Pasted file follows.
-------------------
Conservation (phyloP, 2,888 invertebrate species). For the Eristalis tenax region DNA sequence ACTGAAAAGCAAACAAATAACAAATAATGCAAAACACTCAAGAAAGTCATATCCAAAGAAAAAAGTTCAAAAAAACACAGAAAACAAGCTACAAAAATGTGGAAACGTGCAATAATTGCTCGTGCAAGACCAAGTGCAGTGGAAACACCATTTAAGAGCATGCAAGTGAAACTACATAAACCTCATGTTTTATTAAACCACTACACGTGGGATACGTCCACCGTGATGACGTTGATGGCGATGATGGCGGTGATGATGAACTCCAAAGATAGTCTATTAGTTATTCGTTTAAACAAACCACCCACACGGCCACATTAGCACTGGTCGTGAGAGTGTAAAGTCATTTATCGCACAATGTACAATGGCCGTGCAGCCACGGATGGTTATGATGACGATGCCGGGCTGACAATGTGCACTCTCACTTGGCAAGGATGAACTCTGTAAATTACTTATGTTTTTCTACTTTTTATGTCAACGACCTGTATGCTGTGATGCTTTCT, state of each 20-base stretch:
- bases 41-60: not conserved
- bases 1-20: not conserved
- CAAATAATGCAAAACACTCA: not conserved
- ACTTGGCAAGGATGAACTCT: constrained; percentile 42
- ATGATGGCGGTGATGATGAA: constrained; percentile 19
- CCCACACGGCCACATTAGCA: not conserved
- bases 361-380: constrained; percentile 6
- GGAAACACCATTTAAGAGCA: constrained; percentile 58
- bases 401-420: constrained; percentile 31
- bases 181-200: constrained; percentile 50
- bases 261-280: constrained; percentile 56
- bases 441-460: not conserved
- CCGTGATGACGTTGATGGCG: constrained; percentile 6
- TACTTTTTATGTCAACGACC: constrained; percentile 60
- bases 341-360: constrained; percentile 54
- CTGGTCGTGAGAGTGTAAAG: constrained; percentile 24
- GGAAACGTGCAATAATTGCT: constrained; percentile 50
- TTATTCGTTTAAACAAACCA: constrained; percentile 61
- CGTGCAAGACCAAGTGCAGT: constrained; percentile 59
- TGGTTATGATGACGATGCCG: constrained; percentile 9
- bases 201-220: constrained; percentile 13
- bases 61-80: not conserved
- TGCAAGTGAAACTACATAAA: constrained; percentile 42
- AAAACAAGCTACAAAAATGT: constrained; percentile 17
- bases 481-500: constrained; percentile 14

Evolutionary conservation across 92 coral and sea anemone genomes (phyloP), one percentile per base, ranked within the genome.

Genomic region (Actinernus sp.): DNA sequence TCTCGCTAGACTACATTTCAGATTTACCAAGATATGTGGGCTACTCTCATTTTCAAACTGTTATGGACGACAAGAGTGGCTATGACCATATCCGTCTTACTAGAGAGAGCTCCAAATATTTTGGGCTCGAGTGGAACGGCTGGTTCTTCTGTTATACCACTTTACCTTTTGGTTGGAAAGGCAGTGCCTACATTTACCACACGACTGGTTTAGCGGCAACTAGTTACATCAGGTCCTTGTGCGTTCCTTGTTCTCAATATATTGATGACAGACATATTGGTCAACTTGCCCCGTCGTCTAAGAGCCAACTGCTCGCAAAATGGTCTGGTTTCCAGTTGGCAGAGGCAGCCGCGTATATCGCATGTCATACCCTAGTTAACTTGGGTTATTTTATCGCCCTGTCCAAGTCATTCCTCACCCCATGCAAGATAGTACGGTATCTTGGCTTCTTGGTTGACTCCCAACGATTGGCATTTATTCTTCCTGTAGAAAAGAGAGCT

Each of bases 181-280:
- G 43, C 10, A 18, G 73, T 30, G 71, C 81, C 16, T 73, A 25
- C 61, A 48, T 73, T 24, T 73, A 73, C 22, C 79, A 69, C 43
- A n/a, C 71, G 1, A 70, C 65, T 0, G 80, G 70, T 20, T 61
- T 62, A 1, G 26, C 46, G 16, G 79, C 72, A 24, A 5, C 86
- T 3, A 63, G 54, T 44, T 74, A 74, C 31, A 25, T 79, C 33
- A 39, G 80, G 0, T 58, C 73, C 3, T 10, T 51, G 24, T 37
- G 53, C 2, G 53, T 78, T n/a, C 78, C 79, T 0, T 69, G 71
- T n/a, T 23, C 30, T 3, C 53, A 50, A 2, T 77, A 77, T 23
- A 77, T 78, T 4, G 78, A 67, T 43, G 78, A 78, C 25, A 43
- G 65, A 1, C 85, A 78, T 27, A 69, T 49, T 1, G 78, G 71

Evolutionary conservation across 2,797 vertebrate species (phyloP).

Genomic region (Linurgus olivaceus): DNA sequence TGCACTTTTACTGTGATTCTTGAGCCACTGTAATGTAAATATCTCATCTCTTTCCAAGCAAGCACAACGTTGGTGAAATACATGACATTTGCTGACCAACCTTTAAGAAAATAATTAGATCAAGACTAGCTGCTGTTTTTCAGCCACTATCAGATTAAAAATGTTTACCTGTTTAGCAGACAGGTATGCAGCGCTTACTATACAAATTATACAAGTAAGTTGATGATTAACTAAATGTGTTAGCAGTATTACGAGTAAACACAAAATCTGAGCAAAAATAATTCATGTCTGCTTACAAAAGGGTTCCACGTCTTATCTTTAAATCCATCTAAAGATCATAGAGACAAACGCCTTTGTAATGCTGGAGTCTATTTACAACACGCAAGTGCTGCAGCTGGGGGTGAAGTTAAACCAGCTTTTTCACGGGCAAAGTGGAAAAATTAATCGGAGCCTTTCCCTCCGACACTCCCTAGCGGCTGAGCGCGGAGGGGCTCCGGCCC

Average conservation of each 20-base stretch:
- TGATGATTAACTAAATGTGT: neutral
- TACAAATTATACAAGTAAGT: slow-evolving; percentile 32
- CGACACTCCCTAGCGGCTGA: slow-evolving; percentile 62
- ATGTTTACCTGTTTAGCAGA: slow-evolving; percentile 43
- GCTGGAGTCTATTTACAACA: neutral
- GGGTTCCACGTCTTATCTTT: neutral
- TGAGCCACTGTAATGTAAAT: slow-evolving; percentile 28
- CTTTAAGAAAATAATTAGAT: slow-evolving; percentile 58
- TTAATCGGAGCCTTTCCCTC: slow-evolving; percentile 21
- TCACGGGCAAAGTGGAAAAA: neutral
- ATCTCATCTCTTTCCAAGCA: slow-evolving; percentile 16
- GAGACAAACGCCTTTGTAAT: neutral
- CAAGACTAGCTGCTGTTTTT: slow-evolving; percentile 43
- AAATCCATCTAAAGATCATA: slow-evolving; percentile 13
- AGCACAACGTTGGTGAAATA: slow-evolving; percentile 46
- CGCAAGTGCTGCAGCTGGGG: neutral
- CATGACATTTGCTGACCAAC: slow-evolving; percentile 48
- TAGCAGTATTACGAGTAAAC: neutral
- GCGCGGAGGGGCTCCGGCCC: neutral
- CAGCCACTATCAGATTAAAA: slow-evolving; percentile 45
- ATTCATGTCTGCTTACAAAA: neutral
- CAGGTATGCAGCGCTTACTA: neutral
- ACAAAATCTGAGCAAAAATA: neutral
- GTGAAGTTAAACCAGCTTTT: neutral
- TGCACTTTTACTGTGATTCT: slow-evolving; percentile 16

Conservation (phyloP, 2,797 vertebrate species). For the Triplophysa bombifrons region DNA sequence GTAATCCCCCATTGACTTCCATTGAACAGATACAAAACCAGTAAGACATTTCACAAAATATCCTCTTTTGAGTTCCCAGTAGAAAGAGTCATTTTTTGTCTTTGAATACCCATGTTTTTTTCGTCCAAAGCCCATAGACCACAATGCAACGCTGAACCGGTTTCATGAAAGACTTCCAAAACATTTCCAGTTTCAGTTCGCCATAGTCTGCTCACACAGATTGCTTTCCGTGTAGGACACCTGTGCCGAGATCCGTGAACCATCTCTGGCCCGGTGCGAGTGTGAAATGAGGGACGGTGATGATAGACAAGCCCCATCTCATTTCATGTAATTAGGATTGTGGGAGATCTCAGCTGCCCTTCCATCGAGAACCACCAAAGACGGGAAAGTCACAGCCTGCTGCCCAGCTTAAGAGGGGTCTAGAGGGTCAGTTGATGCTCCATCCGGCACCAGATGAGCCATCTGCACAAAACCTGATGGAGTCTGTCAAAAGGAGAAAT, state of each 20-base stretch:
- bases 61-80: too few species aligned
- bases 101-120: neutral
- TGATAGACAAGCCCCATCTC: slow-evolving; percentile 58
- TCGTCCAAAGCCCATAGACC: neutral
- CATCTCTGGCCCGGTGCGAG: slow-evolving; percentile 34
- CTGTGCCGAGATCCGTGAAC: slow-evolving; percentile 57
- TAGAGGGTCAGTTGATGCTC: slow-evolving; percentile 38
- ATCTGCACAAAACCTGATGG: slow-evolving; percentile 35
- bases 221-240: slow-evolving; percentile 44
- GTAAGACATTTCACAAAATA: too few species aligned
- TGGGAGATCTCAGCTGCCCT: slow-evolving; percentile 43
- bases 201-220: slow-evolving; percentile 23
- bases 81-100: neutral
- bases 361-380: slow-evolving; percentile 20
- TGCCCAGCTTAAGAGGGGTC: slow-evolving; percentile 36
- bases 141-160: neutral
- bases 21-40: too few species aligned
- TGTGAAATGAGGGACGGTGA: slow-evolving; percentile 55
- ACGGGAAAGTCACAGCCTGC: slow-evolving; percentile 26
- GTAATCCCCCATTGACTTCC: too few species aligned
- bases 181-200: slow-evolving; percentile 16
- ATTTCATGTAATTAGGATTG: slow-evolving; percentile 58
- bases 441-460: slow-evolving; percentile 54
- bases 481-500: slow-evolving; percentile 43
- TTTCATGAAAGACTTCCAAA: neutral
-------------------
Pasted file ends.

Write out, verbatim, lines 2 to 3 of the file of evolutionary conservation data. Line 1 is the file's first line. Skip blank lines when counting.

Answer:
- bases 41-60: not conserved
- bases 1-20: not conserved